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Every new command is wrapped in a tweet and posted to Twitter. Following the stream is a great way of staying abreast of the latest commands. For the more discerning, there are Twitter accounts for commands that get a minimum of 3 and 10 votes - that way only the great commands get tweeted.
Use your favourite RSS aggregator to stay in touch with the latest commands. There are feeds mirroring the 3 Twitter streams as well as for virtually every other subset (users, tags, functions,…):
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This is a shortcut to tar up all files matching a wildcard. Tar doesn't have the --include (apparently).
A little aptitude magic. Note: this will remove images AND headers. If you just want to remove images: aptitude remove ?and(~i~nlinux-im ?not(~n`uname -r`))
I used this in zsh without any problems. I'm not sure how other shells will interpret some of the special characters used in the aptitude search terms. Use -s to simulate.
This should do the same thing and is about 70 chars shorter.
Uses inotifywait from inotify-tools ( http://wiki.github.com/rvoicilas/inotify-tools/ ), that is compatible only with linux.
Usefull when you work with files that have to be compiled.. latex, haml, c..
Get colorful fortunes dictated by an ASCII cow. For full enjoyment you'll need to have color setup enabled for your terminal.
if you dont want to alias also then you can do
killall rapidly_spawning_process ; !! ; !! ; !!
Use this if you can't type repeated killall commands fast enough to kill rapidly spawning processes.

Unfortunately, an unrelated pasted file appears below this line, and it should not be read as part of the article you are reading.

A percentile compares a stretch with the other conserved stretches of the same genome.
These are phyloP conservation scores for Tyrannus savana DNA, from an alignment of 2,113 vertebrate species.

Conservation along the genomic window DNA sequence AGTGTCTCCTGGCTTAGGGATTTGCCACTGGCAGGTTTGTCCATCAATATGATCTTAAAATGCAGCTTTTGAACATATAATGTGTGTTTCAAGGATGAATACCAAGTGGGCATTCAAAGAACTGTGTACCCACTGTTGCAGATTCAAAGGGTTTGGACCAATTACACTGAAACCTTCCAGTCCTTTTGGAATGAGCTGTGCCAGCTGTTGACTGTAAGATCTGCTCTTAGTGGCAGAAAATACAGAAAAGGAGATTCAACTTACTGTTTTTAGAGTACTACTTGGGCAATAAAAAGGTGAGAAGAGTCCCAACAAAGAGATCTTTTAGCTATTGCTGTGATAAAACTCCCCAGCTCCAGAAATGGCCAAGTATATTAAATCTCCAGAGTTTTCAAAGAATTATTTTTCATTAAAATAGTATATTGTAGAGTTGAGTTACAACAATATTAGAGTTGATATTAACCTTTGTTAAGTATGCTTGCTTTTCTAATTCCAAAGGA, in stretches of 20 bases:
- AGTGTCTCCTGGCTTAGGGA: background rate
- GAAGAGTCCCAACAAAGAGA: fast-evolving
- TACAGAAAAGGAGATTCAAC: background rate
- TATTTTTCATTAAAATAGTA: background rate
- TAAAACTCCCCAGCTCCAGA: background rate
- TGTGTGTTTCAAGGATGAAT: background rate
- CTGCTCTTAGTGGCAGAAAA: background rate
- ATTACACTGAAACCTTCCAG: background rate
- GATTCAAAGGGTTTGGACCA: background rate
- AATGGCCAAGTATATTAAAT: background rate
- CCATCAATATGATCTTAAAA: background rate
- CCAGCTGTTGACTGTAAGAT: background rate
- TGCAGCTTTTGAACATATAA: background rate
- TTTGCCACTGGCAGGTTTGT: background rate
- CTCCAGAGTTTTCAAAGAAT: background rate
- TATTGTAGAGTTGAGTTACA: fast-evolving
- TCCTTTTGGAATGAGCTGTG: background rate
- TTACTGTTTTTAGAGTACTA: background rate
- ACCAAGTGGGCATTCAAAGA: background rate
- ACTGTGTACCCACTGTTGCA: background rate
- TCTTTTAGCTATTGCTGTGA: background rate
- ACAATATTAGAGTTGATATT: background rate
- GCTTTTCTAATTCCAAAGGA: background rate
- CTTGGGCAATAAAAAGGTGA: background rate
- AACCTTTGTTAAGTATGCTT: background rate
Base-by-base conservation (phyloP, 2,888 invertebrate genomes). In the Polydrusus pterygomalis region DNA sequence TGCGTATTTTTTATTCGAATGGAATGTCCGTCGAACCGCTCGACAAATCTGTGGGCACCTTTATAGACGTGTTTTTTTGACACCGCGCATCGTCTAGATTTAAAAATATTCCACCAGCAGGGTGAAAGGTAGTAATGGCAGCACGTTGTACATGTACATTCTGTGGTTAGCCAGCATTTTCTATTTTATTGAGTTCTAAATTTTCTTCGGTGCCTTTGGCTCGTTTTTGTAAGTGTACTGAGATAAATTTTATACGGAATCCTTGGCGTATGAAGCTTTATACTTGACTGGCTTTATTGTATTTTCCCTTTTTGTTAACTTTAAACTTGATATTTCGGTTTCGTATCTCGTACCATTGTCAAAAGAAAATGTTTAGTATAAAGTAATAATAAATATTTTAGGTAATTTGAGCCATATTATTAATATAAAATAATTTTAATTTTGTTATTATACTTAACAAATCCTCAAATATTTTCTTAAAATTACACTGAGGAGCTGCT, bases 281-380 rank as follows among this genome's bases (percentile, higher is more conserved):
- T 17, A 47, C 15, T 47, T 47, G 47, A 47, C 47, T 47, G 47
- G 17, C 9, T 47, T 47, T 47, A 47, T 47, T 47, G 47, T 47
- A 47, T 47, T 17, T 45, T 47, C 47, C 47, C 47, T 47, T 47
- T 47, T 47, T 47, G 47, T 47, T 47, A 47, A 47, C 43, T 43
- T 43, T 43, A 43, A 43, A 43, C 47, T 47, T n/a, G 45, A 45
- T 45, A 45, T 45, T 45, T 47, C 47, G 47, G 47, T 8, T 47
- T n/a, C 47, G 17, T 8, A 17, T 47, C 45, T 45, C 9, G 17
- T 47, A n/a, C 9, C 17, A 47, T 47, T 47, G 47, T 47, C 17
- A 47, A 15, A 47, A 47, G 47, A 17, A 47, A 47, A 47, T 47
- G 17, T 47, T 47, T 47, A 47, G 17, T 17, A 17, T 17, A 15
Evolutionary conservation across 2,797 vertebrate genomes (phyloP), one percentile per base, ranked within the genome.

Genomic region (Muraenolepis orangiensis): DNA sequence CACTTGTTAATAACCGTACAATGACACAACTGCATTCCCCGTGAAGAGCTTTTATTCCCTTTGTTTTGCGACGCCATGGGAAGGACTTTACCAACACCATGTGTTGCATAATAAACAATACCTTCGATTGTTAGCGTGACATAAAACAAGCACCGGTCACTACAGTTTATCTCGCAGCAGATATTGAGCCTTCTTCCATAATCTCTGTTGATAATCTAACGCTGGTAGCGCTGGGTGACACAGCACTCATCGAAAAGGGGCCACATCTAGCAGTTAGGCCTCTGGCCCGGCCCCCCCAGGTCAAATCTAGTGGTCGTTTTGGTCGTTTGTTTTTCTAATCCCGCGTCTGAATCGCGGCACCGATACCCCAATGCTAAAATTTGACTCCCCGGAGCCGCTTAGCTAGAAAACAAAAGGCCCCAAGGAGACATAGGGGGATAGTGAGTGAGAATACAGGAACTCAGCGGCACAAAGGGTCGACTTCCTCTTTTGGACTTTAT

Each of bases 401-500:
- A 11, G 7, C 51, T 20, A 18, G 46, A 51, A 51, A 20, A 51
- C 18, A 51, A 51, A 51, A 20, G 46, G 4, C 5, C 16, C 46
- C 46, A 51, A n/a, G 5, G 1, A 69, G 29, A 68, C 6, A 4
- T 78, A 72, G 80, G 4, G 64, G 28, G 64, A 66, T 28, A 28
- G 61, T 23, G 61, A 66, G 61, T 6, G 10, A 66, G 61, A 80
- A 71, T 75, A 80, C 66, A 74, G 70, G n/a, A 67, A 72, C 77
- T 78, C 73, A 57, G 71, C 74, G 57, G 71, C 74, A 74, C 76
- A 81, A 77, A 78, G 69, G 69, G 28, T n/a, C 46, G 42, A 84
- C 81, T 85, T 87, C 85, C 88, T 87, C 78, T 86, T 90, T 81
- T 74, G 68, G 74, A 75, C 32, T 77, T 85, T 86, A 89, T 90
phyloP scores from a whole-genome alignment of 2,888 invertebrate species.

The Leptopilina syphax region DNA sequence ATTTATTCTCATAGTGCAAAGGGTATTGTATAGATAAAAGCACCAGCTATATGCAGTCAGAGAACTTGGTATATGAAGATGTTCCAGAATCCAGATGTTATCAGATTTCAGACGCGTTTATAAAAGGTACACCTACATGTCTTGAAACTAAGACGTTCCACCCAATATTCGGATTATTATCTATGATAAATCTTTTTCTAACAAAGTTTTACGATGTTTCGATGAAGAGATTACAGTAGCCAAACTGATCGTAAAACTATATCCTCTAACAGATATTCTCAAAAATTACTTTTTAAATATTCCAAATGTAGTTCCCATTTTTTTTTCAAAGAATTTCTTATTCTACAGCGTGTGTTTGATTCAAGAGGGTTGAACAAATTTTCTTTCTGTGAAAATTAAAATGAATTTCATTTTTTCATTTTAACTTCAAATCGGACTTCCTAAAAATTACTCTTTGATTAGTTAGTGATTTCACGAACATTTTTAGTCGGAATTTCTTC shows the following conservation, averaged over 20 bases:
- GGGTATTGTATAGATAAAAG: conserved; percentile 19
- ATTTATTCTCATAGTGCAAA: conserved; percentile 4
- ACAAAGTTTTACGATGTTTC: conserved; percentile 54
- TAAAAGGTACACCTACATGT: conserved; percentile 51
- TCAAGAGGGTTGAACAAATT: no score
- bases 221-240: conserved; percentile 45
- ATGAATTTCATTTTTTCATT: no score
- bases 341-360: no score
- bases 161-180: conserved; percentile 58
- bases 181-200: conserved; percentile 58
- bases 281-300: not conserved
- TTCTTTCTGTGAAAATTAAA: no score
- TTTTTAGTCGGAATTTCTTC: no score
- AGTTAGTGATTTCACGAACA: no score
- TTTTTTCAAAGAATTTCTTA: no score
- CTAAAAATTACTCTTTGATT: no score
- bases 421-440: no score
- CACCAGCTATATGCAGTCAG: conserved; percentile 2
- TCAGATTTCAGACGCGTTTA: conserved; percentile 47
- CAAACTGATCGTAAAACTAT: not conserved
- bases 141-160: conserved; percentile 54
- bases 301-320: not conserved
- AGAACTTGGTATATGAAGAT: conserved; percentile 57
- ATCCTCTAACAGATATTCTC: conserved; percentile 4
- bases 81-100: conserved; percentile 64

If a process keeps spawning copies of itself too rapidly, it can do so faster than a single killall can catch them and kill them. Retyping the command at the prompt can be too slow too, even with command history retrieval.
Chaining a few killalls on single command line can start up the next killall more quickly. The first killall will get most of the processes, except for some that were starting up in the meanwhile, the second will get most of the rest, and the third mops up.
More recent versions of the date command finally have the ability to decode the unix epoch time into a human readable date. This function makes it simple to utilize this feature quickly.
Cleans all files in /tmp that have been accessed at least 2 days ago.
If you have lots of subversion working copies in one directory and want to see in which repositories they are stored, this will do the trick. Can be convenient if you need to move to a new subversion server.
not the best, uses 4 pipes!
previous version leaves lots of blank lines
Case Insensitive! and Works even if the "<title>...</title>" spans over multiple line.
the last person who posted used the most roundabout way to concatinate files, there's a reason there's a "conCATinate" command... Using this method, you also get to choose the order of the files, below another person just did *.txt > combined.txt which is fine but the order depends on the implementation of "cat" which is probably alphabetical order of filenames.
extension to tali713's random fact generator. It takes the output & sends it to notify-osd. Display time is proportional to the lengh of the fact.
Though without infinite time and knowledge of how the site will be designed in the future this may stop working, it still will serve as a simple straight forward starting point.
This uses the observation that the only item marked as strong on the page is the single logical line that includes the italicized fact.
If future revisions of the page show failure, or intermittent failure, one may simply alter the above to read.
wget randomfunfacts.com -O - 2>/dev/null | tee lastfact | grep \<strong\> | sed "s;^.*<i>\(.*\)</i>.*$;\1;"
The file lastfact, can then be examined whenever the command fails.